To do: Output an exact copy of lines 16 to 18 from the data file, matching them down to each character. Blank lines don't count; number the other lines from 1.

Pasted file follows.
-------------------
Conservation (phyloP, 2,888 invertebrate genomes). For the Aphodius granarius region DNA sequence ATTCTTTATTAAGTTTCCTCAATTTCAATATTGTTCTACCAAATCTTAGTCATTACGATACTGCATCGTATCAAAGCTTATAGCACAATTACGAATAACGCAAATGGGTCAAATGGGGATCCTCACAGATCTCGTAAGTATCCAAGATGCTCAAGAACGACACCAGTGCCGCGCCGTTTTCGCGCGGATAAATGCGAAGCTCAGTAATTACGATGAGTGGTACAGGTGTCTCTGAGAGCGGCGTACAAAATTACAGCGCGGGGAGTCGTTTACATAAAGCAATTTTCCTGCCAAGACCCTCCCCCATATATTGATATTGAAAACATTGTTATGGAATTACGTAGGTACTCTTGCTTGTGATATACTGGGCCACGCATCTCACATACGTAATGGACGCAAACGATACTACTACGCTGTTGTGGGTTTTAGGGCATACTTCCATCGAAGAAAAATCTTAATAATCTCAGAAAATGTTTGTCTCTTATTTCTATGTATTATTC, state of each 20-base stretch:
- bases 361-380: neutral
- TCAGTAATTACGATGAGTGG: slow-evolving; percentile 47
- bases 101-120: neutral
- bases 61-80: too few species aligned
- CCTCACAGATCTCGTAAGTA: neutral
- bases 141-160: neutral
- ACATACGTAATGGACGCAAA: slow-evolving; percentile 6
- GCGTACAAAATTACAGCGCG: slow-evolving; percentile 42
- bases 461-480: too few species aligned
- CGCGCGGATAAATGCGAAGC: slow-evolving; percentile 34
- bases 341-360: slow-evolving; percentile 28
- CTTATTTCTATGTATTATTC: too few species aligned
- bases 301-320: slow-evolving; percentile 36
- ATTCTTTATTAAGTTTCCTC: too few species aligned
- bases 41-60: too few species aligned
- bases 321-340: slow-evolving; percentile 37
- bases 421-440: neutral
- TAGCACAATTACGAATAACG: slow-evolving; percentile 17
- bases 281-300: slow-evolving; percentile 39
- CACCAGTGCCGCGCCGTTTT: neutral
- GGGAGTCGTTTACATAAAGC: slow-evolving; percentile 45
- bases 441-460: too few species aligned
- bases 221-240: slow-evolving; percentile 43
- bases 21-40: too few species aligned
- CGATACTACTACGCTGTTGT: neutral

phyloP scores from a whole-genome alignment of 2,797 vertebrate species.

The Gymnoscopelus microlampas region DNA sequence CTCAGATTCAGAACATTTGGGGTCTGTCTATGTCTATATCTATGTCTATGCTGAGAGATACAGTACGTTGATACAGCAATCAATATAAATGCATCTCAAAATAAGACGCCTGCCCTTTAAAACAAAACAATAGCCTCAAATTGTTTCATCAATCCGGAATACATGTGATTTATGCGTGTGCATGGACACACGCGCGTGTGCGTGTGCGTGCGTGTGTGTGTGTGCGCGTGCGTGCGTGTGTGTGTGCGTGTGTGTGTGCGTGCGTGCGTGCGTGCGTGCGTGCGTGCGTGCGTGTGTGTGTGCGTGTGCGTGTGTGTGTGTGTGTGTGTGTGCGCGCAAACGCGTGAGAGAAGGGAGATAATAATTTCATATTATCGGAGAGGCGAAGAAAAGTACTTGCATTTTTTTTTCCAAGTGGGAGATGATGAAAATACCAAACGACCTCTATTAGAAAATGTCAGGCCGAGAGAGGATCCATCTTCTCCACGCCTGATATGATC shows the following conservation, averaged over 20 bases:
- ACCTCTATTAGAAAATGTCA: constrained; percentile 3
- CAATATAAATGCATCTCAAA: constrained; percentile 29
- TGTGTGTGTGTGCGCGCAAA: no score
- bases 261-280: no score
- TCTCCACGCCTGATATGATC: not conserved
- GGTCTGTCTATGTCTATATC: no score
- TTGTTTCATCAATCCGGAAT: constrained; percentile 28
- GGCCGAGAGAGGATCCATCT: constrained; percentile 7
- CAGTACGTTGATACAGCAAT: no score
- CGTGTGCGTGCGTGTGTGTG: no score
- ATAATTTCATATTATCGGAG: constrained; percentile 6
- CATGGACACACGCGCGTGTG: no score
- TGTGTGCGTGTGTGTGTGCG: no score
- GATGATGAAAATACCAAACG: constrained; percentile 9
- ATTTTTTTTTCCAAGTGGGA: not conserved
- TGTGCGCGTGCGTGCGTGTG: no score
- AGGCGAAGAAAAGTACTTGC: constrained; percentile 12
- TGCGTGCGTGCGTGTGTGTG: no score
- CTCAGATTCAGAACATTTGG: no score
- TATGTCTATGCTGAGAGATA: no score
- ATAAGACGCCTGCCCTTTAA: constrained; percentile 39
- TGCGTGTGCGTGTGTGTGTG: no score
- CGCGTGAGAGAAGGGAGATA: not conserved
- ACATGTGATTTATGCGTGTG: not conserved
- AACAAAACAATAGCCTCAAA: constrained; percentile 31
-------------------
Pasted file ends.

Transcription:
- bases 41-60: too few species aligned
- bases 321-340: slow-evolving; percentile 37
- bases 421-440: neutral